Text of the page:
U.S. Chamber calls for payroll tax cut, loans to address virus
The U.S. Chamber of Commerce called Monday for a three-month cancellation of all payroll taxes paid by employers to address “a sudden and sharp drop in demand” facing businesses due to the coronavirus pandemic.
The powerful lobbying group included the recommendation, which faces bipartisan skepticism, among three policy proposals it said the U.S. should enact in addition to an economic relief package the House passed last week.
The chamber called for the payroll tax to be canceled from March to May. President Donald Trump also has called for a payroll tax cut.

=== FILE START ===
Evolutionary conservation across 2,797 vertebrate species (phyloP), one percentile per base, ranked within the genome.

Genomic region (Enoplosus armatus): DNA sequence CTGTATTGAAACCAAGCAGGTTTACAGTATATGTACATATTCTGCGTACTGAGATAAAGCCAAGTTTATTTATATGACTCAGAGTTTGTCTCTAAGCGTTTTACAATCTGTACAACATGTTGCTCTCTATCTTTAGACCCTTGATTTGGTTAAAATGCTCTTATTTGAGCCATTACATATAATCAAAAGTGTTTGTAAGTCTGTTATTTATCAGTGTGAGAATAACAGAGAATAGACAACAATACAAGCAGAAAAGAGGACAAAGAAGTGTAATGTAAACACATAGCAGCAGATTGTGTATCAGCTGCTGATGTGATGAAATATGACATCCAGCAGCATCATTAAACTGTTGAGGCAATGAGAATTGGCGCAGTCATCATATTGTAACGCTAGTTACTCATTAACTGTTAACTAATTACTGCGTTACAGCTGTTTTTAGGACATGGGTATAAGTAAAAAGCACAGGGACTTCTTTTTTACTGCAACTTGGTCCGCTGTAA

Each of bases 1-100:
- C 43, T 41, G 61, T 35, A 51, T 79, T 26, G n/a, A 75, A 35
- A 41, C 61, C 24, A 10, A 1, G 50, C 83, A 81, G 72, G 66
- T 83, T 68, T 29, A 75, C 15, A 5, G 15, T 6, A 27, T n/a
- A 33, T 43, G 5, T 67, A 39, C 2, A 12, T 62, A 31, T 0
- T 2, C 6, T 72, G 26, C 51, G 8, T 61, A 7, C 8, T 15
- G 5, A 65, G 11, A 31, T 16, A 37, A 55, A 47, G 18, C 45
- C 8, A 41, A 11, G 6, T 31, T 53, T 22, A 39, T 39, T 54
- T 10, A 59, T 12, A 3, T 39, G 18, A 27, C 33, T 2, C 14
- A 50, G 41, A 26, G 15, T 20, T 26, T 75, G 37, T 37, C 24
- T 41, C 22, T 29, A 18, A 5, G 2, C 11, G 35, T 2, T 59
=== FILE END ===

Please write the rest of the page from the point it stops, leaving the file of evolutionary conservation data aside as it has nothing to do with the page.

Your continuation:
The chamber also pushed for the expansion and streamlining of loan programs for small businesses, including removing requirements that small firms show they couldn’t access credit before seeking relief from the Small Business Administration. It also suggested creating credit facilities to provide loans and loan guarantees to companies with over 500 employees if they’ve suffered “significant revenue loss” due to the virus.
All three proposals would require legislation, the group said.
The proposals signaled a shift in the group’s approach to the virus. Earlier in the month, the chamber’s chief executive officer, Tom Donohue, urged consumers to continue shopping and traveling and said, “Now is not the time to overreact or panic.”